What is one thousand years
The Second One Thousand Years: Ten People Who Defined a Millennium by Richard John NeuhausThe story of the last millennium is, in largest part, the story of the rise of the Christian West. This fascinating book, assembled by the editors of the journal First Things, explores the religious and social development of the West during the past one thousand years by looking at ten people who defined the millennium. Written by a team of renowned scholars, the book treats the second millennium century by century, choosing one historical figure as the prism through which to view each period. While the individuals chosen are not necessarily representative figures--in some instances they are people who opposed the spirit of the times--the compelling personalities limned in these chapters help us to understand better where we have come so far. Insightful, authoritative, and a pleasure to read, these narratives not only open intriguing windows on key dimensions of the Christian West but also provide a panoramic view from which to comprehend all of modern history--a view well worth pondering as we begin the third one thousand years.
God created these lights for humanity to divide the day from the night, and for days and years. Gen And God said, Let there be lights in the firmament of the heaven to divide the day from the night; and let them be for signs, and for seasons, and for days, and years. God does not need the lights in the firmament of the heaven to divide the day from the night, and for days and years. Rev And the city had no need of the sun, neither of the moon, to shine in it: for the glory of God did lighten it, and the Lamb is the light thereof. See God is light and the sun, moon and the stars have no light on their own.
If I had a dollar for each time I heard someone use this phrase to add thousands of years to the biblical, six-day Creation, I finally might be able to purchase that newer model minivan my wife would love to have. It seems as if whenever there is a discussion of the days of Creation, someone mentions how those days may have been long periods of time. Peter used a figure of speech known as a simile to compare a day to a thousand years. It is not that one day is precisely equivalent to 1, years or vice versa. Rather, within the specific context of 2 Peter 3, one could say that they share a likeness. What is the context of 2 Peter 3?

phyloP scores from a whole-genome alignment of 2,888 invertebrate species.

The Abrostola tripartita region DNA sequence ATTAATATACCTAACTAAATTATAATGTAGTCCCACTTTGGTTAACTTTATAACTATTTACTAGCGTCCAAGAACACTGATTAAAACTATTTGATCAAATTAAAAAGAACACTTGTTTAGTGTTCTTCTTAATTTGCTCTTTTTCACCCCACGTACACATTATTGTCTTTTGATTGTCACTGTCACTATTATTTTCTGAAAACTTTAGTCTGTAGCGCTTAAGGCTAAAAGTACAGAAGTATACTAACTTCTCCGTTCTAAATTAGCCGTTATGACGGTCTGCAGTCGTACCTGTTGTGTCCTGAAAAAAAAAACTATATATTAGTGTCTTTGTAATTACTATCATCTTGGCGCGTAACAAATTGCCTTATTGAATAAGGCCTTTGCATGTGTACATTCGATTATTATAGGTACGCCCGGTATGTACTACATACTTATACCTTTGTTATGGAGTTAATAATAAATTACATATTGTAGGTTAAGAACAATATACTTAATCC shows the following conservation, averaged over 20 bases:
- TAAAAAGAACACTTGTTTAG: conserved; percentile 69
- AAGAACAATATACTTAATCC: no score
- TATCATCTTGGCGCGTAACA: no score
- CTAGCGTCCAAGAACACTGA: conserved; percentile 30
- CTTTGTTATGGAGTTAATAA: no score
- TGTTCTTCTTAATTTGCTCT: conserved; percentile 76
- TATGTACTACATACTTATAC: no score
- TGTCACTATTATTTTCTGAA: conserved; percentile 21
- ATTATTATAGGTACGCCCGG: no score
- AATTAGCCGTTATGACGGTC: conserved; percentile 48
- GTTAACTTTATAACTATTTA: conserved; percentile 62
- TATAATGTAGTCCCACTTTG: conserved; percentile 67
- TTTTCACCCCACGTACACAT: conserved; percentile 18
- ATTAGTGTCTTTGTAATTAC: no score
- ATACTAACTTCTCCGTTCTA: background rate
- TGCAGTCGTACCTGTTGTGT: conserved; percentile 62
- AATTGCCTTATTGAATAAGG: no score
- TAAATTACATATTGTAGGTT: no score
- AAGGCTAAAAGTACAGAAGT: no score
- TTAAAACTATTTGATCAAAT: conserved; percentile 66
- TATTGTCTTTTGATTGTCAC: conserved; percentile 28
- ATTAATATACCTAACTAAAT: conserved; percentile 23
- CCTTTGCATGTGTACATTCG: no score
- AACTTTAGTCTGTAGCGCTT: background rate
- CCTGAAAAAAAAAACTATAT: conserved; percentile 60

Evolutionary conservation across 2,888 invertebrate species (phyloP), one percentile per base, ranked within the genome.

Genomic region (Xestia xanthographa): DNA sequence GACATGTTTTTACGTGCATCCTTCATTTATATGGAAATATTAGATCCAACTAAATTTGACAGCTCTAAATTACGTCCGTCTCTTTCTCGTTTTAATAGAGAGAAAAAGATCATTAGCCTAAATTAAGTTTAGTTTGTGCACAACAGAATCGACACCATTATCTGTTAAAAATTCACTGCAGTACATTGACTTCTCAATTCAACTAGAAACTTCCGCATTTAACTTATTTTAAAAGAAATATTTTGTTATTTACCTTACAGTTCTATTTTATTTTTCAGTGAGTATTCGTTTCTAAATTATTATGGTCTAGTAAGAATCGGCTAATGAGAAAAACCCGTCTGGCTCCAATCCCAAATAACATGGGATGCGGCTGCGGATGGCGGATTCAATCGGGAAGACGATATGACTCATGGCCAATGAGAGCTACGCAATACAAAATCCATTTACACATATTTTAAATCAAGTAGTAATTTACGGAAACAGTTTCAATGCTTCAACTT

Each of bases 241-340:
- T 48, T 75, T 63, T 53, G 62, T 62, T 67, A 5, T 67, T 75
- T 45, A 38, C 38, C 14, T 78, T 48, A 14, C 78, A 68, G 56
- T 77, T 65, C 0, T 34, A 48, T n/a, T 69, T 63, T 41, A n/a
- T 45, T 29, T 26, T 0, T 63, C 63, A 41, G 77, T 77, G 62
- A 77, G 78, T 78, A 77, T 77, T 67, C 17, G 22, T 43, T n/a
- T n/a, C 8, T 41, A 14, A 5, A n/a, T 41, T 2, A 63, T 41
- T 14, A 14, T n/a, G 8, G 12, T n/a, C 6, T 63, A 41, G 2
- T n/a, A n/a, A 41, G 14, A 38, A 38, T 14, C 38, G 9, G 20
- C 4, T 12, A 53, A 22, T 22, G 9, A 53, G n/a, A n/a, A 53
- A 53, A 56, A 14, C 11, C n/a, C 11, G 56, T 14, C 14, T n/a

The climax is the demise of Satan who gets out of the frying pan and into the fire. He held in his hand the key to the bottomless pit. He also held a great chain. The angel bound him for a thousand years, 3 throwing him into the great pit. The angel shut the pit and sealed it over the dragon.
God is neither slow nor fast in accordance to humanity
Answer: 2 Peter —9 reads:. The first thing to note that the context has nothing to do with the days of creation. In fact, the figure of speech is so effective in its intended aim precisely because the day is literal and contrasts so vividly with years—to the eternal Creator of time, a short period of time and a long period of time may as well be the same. This reads:. This is synonymous parallelism , where a long period of a thousand years is contrasted with two short periods: a day, and a night watch.
The term millennium does not occur in the Bible. By itself the word denotes merely a certain stretch of time—one thousand years—without any religious qualification. However, in the last Bible book such a period is endowed with a specific theological content. In Revelation 20, John saw in vision "an angel coming down out of heaven, having the key to the Abyss and holding in his hand a great chain. He seized the dragon, that ancient serpent, who is the devil, or Satan, and bound him for a thousand years.